Tag Archives: App-V 5

Virtualising Firefox with App-V 5 SP3

Hey there. I’ve been a bit quiet of late but sadly I am not doing much in the way of ground breaking IT (lol?) due to stuff going on at work. We’ve got a restructure of the entire Company going on, coupled with an internal restructure of the IT division in conjunction with a Voluntary Redundancy Scheme (where noone seems to know who will still be here once implemented).

Fun times.

I thought I’d plug the gap by posting up my recipe for Firefox. I’ve seen a few ways of virtualising this app, but as yet none quite like mine. All the files I use have their contents in this post; you’re free to copy them ad inifitnitum.

Bear in mind that I started this recipe waaaaaay back with SoftGrid 4.2 and Firefox v3.x! Oh and another thing, I rolled out App-V 5 SP3. With this version of the Sequencer, there is no PVAD any more. As in, you don’t need to know the install directory path in advance!

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Desired Configuration Management

Following the rollout of App-V 5 Service Pack 3, which i blogged about here, I found that about 20% of the public facing estate were reporting a state other than compliant.

I sighed inwardly as I knew I would be the only person to care about this, as per usual, until it went wrong for someone to start screaming.

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App-V 5 SP3 Rollout

So I finally tired of banging my head against SP2 needing a hotfix to work, and all the hassle of slipping it into a task sequence or waiting for it to be deployed to the client post build.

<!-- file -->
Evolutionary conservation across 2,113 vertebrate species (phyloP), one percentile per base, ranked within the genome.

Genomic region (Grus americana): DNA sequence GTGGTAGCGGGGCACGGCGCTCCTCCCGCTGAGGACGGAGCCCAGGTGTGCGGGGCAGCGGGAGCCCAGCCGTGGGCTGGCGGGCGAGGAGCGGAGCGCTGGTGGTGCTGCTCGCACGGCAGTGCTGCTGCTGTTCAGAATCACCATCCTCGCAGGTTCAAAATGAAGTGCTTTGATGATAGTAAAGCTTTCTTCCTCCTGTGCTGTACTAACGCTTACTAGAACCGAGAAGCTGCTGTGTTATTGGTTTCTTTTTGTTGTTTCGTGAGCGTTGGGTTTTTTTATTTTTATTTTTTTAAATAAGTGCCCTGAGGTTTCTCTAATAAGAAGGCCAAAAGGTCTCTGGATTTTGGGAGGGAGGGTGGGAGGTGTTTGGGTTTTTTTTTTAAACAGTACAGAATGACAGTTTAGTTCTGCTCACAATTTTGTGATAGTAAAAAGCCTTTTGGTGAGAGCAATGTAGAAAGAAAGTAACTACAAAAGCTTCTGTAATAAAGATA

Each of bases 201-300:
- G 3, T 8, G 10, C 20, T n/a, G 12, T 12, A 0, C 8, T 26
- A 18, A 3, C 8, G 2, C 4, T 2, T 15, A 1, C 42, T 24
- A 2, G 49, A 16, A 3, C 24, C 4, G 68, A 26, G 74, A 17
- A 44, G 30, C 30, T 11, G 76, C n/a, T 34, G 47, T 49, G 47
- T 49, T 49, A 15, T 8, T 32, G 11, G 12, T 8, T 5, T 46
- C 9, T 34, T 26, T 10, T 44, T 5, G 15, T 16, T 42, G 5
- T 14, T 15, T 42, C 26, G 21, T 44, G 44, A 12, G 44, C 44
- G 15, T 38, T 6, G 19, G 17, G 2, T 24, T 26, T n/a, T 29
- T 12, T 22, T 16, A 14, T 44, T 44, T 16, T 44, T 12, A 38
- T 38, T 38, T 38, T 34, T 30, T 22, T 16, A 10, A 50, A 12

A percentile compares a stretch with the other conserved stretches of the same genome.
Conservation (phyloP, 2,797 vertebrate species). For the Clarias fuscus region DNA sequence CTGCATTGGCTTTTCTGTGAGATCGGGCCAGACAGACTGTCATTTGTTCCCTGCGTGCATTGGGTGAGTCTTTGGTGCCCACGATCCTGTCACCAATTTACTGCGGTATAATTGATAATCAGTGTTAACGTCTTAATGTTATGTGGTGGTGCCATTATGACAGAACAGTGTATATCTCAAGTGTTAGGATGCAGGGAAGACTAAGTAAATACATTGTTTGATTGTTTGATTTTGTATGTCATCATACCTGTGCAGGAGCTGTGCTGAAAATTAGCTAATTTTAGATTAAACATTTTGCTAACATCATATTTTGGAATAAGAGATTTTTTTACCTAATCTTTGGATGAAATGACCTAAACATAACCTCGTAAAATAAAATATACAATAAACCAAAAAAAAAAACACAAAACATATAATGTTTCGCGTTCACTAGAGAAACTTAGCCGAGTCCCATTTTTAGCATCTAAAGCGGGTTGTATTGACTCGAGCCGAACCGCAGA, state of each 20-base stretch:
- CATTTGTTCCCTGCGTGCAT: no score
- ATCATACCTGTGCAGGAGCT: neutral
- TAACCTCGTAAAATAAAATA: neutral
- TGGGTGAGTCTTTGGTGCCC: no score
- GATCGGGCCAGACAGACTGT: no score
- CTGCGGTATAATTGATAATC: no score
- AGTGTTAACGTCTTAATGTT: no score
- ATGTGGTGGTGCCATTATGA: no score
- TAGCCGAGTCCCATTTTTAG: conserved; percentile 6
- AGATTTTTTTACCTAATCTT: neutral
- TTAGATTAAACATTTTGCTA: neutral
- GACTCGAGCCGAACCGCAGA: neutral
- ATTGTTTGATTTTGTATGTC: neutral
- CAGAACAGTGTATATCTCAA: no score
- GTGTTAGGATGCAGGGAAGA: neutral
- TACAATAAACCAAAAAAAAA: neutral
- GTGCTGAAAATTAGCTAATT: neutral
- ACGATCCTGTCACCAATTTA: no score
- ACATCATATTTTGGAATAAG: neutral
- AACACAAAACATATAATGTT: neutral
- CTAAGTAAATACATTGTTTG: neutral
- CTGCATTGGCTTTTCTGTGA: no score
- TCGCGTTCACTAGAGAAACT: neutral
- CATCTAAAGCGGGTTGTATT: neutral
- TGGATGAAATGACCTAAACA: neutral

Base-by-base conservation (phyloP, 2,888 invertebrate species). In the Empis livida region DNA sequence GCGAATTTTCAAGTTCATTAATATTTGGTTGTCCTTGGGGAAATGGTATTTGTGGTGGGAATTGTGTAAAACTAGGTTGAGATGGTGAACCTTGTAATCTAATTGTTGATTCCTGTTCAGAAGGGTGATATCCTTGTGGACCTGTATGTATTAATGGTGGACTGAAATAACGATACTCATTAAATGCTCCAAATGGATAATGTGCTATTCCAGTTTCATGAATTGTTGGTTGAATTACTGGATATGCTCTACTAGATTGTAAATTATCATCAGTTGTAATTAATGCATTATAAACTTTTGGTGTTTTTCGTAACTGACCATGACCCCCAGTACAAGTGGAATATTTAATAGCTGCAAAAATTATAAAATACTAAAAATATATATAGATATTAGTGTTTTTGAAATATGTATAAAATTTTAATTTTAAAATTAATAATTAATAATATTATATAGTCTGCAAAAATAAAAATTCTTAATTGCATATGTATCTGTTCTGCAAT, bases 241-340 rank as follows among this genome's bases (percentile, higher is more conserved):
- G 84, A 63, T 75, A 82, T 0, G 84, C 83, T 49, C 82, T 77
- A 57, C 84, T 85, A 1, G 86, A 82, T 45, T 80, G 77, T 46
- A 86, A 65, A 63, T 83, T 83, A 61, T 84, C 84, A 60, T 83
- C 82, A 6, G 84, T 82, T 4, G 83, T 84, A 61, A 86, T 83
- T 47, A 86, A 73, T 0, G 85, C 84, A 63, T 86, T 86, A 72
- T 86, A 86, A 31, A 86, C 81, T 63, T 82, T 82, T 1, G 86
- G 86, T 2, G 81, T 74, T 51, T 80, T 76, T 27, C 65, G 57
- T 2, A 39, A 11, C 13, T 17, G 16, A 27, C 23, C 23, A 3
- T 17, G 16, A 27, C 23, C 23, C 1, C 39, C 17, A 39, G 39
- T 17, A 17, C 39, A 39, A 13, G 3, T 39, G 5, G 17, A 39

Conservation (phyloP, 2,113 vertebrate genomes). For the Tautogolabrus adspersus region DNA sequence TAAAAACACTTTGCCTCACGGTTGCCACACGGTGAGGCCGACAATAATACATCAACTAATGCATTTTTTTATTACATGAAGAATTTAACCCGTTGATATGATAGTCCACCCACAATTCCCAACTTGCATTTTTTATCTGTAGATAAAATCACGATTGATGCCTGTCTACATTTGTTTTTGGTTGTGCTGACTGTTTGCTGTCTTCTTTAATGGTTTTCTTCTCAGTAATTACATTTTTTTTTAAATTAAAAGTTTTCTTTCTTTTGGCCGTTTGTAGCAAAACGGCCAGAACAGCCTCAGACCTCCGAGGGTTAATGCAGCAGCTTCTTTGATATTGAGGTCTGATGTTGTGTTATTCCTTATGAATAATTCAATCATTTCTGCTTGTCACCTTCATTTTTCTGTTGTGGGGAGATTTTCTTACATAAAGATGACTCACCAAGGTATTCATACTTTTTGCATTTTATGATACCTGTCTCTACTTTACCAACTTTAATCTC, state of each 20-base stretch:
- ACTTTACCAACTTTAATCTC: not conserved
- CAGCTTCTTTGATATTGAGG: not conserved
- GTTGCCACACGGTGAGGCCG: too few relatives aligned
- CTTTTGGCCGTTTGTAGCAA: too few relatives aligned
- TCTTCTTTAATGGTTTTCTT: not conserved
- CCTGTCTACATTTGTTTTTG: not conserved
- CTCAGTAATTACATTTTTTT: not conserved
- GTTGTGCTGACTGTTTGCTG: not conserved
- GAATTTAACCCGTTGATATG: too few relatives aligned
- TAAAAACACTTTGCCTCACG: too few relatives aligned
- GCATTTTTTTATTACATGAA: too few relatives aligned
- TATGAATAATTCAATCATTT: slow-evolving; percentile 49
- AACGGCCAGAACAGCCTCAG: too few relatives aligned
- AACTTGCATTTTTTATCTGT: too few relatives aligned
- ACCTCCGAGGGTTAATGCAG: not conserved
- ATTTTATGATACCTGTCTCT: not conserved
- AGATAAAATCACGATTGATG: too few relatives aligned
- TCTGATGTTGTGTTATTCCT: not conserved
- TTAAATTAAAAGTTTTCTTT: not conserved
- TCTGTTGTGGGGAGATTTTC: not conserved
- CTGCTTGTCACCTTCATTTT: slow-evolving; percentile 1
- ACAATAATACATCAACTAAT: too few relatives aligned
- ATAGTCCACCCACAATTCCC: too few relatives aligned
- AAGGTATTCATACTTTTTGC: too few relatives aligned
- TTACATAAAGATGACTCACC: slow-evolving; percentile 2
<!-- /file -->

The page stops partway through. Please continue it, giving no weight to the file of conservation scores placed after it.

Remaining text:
SP3 was the way forward.

I decided to rollout Windows Management Framework 4 first, as that was a dependency for the client. Initially I hit a wall of dependency errors which resulted in nothing happening. I tracked this down to a conflict between the Windows Management Framework v3, a requirement for App-V 5 SP2 and Windows Management Framework 4, a requirement for App-V 5 SP3.

Awww yeah yeah... awwww no.

Awww yeah yeah… awwww no.

I removed the WMF 3 dependency from the App-V 5 SP2 client, and WMF 4 landed safely.

Next I rolled out the App-V 5 SP3 client to my test bed. As expected and previously experienced with SP2, the uninstall of SP2 did not go smoothly. The PC simply rebooted, with no warning. Mind you, a little bit of investigation turned up this gem:

No, really. I do this for a living.

No, really. I do this for a living.

Someone forgot to include a /norestart option on the uninstall. I swift corrected that, however the SP2 client *still* insisted on an unannounced reboot. yet again I found myself having to work with SP2 and the option of only running the deployment when no user was logged on.

Okay, so now my test bed is all SP3’d. However I had no virtual applications! I went back to the monitoring node within Config Manager and looked at the SP3 deployment. It was again a dependency issue. All of our virtual apps have the client as a dependency, so where App_V 5 SP3 was deployed, it failed due to the dependency requirement for App-V 5 SP2 or SP1.